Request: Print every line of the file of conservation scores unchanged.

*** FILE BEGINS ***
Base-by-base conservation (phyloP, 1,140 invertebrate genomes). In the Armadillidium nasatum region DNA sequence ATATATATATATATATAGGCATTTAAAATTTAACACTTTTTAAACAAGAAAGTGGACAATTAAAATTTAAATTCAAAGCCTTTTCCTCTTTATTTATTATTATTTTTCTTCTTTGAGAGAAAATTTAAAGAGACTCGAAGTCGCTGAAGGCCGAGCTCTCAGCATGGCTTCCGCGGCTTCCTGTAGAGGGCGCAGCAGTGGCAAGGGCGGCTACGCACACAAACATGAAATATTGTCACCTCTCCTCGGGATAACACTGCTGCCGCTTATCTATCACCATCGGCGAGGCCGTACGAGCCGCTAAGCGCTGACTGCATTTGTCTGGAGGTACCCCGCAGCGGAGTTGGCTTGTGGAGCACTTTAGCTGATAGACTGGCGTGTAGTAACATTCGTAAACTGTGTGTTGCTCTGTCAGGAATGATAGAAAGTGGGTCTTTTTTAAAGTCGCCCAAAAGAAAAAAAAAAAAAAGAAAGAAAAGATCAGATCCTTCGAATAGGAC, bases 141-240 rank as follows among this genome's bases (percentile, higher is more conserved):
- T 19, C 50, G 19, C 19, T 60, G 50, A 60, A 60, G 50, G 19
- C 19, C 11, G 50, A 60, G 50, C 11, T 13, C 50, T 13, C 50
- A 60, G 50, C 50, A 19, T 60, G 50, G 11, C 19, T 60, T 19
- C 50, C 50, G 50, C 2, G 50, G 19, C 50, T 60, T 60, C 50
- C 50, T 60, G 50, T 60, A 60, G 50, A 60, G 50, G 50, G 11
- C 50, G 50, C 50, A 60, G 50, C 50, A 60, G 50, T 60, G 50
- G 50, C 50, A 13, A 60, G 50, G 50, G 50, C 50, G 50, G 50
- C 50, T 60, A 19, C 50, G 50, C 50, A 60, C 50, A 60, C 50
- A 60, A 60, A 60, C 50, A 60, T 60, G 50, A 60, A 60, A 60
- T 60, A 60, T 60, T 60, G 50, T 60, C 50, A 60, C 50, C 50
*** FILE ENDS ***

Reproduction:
Base-by-base conservation (phyloP, 1,140 invertebrate genomes). In the Armadillidium nasatum region DNA sequence ATATATATATATATATAGGCATTTAAAATTTAACACTTTTTAAACAAGAAAGTGGACAATTAAAATTTAAATTCAAAGCCTTTTCCTCTTTATTTATTATTATTTTTCTTCTTTGAGAGAAAATTTAAAGAGACTCGAAGTCGCTGAAGGCCGAGCTCTCAGCATGGCTTCCGCGGCTTCCTGTAGAGGGCGCAGCAGTGGCAAGGGCGGCTACGCACACAAACATGAAATATTGTCACCTCTCCTCGGGATAACACTGCTGCCGCTTATCTATCACCATCGGCGAGGCCGTACGAGCCGCTAAGCGCTGACTGCATTTGTCTGGAGGTACCCCGCAGCGGAGTTGGCTTGTGGAGCACTTTAGCTGATAGACTGGCGTGTAGTAACATTCGTAAACTGTGTGTTGCTCTGTCAGGAATGATAGAAAGTGGGTCTTTTTTAAAGTCGCCCAAAAGAAAAAAAAAAAAAAGAAAGAAAAGATCAGATCCTTCGAATAGGAC, bases 141-240 rank as follows among this genome's bases (percentile, higher is more conserved):
- T 19, C 50, G 19, C 19, T 60, G 50, A 60, A 60, G 50, G 19
- C 19, C 11, G 50, A 60, G 50, C 11, T 13, C 50, T 13, C 50
- A 60, G 50, C 50, A 19, T 60, G 50, G 11, C 19, T 60, T 19
- C 50, C 50, G 50, C 2, G 50, G 19, C 50, T 60, T 60, C 50
- C 50, T 60, G 50, T 60, A 60, G 50, A 60, G 50, G 50, G 11
- C 50, G 50, C 50, A 60, G 50, C 50, A 60, G 50, T 60, G 50
- G 50, C 50, A 13, A 60, G 50, G 50, G 50, C 50, G 50, G 50
- C 50, T 60, A 19, C 50, G 50, C 50, A 60, C 50, A 60, C 50
- A 60, A 60, A 60, C 50, A 60, T 60, G 50, A 60, A 60, A 60
- T 60, A 60, T 60, T 60, G 50, T 60, C 50, A 60, C 50, C 50